Where’s the Beach? Under the Seaweed.
Digging out at St. James's Club, Antigua, Aug. 23
AN invasion of seaweed that is extraordinary in volume and geographic scope has been besieging the eastern Caribbean since June, sending resorts and government agencies from Anguilla in the north to Tobago in the south scrambling to rid beaches of the smelly, brown, bug-attracting algae before the impending high season.
In Antigua, the $600-a-night St. James’s Club & Villas was forced to close for the month of September while it removed 10,000 tons of seaweed from its beaches. The weed, a floating species of algae known as Sargassum that inhabits the Sargasso Sea, had completely filled the bay on which the hotel sits and created piles as high as five feet tall on the usually pristine shore. In St. Maarten, swimmers were warned away from some beaches because of fears that they could get tangled in the seaweed and drown. In Barbados, the government installed an oil-containment boom across the mouth of a river on its northeast shore to keep the weed at bay. In Tobago, where for several months workers have been carting the stuff off beaches regularly and trucking it to the dump, the government has been encouraging farmers to use it as fertilizer.
“This is completely unprecedented,” said David Freestone, executive director of the Sargasso Sea Alliance in Washington, which has been fielding reports of unusual quantities of the seaweed washing ashore in places as far-flung as Sierra Leone in West Africa. While small amounts of Sargassum are normally found in the Caribbean from May to September when regional currents and winds transport the floating algae to the islands, such large accumulations across so many regions, he said, has “never happened in living memory.”
Theories as to why range from shifts in ocean currents to climate change to the gulf oil spill. But at least for now, “it’s a mystery,” Mr. Freestone said.
Resorts and tourism officials fear that the weed could linger into high season, which starts in November, but anecdotal reports suggest that the worst may be over. Ramon Roach, a water-quality analyst for the Barbados Coastal Zone Management Unit who has been part of the effort to clear the weed, said that in the last week and a half, “we haven’t seen any additional seaweed coming from the sea.”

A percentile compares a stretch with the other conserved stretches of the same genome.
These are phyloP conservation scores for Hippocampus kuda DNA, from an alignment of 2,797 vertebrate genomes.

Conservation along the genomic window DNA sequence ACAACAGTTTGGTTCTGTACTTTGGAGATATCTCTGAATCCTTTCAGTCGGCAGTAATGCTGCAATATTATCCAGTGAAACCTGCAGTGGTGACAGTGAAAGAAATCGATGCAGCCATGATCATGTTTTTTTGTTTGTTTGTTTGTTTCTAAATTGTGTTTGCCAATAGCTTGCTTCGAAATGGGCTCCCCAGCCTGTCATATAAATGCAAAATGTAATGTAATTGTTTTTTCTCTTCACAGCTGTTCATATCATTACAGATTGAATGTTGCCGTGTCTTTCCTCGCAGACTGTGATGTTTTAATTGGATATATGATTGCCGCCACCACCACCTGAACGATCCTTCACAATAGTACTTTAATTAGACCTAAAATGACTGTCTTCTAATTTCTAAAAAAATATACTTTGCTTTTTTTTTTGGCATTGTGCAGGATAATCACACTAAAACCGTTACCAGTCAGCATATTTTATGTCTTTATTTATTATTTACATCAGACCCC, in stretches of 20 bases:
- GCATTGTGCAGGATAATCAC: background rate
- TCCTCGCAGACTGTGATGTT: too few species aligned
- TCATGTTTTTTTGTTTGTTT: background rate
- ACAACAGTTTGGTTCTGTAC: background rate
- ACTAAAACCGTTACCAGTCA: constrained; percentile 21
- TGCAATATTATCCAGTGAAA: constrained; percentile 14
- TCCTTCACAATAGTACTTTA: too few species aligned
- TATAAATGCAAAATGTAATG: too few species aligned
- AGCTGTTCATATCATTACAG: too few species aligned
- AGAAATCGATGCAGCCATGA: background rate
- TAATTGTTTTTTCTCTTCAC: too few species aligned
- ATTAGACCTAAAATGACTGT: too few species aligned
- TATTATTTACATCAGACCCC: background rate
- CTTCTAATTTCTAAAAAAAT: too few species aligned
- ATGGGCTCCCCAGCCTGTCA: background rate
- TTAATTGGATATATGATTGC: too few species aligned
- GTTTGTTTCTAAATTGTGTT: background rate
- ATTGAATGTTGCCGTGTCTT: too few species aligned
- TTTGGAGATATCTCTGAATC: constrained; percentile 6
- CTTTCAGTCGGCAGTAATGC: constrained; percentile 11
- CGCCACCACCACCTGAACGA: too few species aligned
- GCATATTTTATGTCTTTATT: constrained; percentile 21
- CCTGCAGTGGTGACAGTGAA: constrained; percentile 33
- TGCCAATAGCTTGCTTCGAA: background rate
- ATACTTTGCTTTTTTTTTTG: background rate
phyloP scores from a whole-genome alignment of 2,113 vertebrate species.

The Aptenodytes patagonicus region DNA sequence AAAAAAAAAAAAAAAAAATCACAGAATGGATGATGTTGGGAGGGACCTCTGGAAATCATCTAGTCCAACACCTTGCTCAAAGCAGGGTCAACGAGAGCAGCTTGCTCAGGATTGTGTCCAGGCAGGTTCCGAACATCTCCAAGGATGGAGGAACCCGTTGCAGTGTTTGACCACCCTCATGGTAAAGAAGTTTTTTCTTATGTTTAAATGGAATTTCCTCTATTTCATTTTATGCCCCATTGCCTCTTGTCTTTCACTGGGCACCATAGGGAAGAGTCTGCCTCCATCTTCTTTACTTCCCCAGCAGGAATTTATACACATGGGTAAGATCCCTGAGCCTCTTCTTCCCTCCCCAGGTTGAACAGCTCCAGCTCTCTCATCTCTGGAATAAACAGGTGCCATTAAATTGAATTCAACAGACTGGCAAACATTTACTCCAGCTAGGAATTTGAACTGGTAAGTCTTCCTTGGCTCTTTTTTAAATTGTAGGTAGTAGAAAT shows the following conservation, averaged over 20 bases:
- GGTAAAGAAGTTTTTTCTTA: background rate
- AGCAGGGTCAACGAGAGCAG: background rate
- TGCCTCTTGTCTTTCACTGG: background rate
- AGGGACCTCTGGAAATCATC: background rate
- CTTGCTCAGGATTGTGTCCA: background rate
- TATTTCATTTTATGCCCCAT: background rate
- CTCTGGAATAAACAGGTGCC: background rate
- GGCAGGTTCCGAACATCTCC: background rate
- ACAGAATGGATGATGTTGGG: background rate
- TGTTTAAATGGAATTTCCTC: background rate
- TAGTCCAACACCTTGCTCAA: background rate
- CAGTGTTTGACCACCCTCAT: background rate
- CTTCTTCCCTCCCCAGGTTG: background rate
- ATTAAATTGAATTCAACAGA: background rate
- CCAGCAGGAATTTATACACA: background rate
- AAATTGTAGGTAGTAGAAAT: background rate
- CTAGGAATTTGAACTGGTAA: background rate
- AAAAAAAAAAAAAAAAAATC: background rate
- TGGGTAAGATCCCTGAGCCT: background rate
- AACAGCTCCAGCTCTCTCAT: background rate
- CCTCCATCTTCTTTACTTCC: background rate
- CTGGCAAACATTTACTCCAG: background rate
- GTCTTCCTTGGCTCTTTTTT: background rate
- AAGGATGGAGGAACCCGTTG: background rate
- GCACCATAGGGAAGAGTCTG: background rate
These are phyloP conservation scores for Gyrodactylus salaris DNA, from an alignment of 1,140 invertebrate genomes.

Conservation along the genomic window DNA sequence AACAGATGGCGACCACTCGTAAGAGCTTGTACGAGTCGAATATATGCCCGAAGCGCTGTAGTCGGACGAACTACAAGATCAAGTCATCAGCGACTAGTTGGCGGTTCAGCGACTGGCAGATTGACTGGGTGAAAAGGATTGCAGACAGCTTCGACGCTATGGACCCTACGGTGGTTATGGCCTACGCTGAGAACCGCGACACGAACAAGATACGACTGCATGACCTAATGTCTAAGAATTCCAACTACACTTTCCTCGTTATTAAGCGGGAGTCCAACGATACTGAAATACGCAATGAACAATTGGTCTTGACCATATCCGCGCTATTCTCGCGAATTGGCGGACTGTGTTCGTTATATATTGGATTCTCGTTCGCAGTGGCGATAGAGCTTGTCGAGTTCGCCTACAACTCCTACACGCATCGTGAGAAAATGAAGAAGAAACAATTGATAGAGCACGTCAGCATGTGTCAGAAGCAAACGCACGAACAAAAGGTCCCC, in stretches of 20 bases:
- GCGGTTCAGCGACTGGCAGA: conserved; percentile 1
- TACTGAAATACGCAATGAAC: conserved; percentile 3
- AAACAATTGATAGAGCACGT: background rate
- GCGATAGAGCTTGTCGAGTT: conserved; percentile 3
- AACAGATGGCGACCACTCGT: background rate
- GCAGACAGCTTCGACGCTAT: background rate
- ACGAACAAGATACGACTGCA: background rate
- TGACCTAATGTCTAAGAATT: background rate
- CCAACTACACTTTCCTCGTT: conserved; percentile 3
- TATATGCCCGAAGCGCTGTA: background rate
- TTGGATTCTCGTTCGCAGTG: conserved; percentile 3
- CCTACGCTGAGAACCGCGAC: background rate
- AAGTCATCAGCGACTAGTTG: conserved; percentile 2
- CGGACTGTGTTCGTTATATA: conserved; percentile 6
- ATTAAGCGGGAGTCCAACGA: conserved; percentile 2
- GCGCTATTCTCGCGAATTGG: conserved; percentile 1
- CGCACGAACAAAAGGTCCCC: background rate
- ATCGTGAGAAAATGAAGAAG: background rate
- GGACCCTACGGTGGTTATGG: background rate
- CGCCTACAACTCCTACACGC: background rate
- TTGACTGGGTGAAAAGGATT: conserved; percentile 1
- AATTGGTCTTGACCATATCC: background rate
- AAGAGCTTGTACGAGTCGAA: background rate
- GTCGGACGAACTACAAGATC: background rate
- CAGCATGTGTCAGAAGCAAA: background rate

And according to Jerald Ault, professor of marine biology and fisheries at the University of Miami, cooler fall weather traditionally slows algae’s growth, changes ocean circulation patterns, water temperature and nutrient systems. These shifts, he said, “typically keep the weed at sea.”
Though not a threat to human health, the seaweed, which attracts flies and smells like rotten eggs as it decomposes, is a nuisance at best and a repellent at worst. If it is thick in the water it can harbor plastic and other garbage, making swimming hazardous. Concerns that swimmers could become ensnared by it led the Nature Foundation St. Maarten to issue a warning in August advising swimmers to steer clear of Guana Bay Beach and Gibbs Bay, which were inundated with Sargassum until a few weeks ago when storms swept much of the algae to sea.
While there is still “quite a bit of weed washing ashore,” said Tadzio Bervoets, director of the Nature Foundation, “the situation has gotten better.” But for islands that depend on tourism, that’s not enough. “Tourists don’t want to see it or smell it; it can’t be there,” said Eli Fuller, owner of Adventure Antigua, a tour company with an environmental bent, who has been writing about the seaweed influx at antiguaisland.blogspot.com. While many of Antigua’s beaches are free and clear of the seaweed, he said, if a visitor “left their hotel and went for a drive, say, to Half Moon Bay,” normally a beautiful eastern beach, “they would find lots of weed on it.”
Accounts of the severity of the situation vary depending on whom you ask, with hotel and tourism officials often painting rosier pictures. Inès Bouchaut-Choisy, a director of the Saint-Barthélemy Tourism Committee, described the situation on St. Barts’s 22 beaches as “ribbons of algae” that are “decorating the sand” on only three beaches: St. Jean, Lorient and Public.